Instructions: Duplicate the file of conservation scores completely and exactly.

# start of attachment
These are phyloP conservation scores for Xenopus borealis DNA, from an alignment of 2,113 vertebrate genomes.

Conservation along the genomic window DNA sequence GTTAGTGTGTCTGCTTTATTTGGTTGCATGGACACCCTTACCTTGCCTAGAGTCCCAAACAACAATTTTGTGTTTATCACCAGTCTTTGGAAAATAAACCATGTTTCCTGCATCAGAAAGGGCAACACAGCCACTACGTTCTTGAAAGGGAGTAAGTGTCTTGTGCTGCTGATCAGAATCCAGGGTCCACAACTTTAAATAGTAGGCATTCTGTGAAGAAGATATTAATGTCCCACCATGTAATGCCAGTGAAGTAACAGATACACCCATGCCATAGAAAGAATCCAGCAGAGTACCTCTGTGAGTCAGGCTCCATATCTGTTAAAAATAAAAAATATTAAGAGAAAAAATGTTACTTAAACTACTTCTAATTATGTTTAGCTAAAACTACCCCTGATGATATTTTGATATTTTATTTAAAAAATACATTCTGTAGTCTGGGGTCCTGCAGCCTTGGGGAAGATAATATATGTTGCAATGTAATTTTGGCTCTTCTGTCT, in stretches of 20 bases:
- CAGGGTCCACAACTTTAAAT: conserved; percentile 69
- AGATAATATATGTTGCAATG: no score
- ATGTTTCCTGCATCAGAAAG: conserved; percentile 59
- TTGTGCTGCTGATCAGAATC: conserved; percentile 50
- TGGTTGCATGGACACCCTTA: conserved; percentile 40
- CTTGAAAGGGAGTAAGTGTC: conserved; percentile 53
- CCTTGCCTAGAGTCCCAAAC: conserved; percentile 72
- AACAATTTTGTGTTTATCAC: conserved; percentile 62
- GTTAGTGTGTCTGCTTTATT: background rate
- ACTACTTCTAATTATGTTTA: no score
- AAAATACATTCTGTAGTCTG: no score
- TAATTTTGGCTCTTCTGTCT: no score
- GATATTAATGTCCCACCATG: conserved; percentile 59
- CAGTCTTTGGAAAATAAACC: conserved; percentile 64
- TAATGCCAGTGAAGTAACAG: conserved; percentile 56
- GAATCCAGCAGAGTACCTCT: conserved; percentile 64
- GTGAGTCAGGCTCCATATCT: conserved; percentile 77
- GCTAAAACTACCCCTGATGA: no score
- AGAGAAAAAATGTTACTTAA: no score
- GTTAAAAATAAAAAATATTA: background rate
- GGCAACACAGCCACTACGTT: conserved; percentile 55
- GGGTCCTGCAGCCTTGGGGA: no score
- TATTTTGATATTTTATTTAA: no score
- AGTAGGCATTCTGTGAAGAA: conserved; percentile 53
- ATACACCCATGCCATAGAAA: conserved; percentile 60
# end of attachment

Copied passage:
These are phyloP conservation scores for Xenopus borealis DNA, from an alignment of 2,113 vertebrate genomes.

Conservation along the genomic window DNA sequence GTTAGTGTGTCTGCTTTATTTGGTTGCATGGACACCCTTACCTTGCCTAGAGTCCCAAACAACAATTTTGTGTTTATCACCAGTCTTTGGAAAATAAACCATGTTTCCTGCATCAGAAAGGGCAACACAGCCACTACGTTCTTGAAAGGGAGTAAGTGTCTTGTGCTGCTGATCAGAATCCAGGGTCCACAACTTTAAATAGTAGGCATTCTGTGAAGAAGATATTAATGTCCCACCATGTAATGCCAGTGAAGTAACAGATACACCCATGCCATAGAAAGAATCCAGCAGAGTACCTCTGTGAGTCAGGCTCCATATCTGTTAAAAATAAAAAATATTAAGAGAAAAAATGTTACTTAAACTACTTCTAATTATGTTTAGCTAAAACTACCCCTGATGATATTTTGATATTTTATTTAAAAAATACATTCTGTAGTCTGGGGTCCTGCAGCCTTGGGGAAGATAATATATGTTGCAATGTAATTTTGGCTCTTCTGTCT, in stretches of 20 bases:
- CAGGGTCCACAACTTTAAAT: conserved; percentile 69
- AGATAATATATGTTGCAATG: no score
- ATGTTTCCTGCATCAGAAAG: conserved; percentile 59
- TTGTGCTGCTGATCAGAATC: conserved; percentile 50
- TGGTTGCATGGACACCCTTA: conserved; percentile 40
- CTTGAAAGGGAGTAAGTGTC: conserved; percentile 53
- CCTTGCCTAGAGTCCCAAAC: conserved; percentile 72
- AACAATTTTGTGTTTATCAC: conserved; percentile 62
- GTTAGTGTGTCTGCTTTATT: background rate
- ACTACTTCTAATTATGTTTA: no score
- AAAATACATTCTGTAGTCTG: no score
- TAATTTTGGCTCTTCTGTCT: no score
- GATATTAATGTCCCACCATG: conserved; percentile 59
- CAGTCTTTGGAAAATAAACC: conserved; percentile 64
- TAATGCCAGTGAAGTAACAG: conserved; percentile 56
- GAATCCAGCAGAGTACCTCT: conserved; percentile 64
- GTGAGTCAGGCTCCATATCT: conserved; percentile 77
- GCTAAAACTACCCCTGATGA: no score
- AGAGAAAAAATGTTACTTAA: no score
- GTTAAAAATAAAAAATATTA: background rate
- GGCAACACAGCCACTACGTT: conserved; percentile 55
- GGGTCCTGCAGCCTTGGGGA: no score
- TATTTTGATATTTTATTTAA: no score
- AGTAGGCATTCTGTGAAGAA: conserved; percentile 53
- ATACACCCATGCCATAGAAA: conserved; percentile 60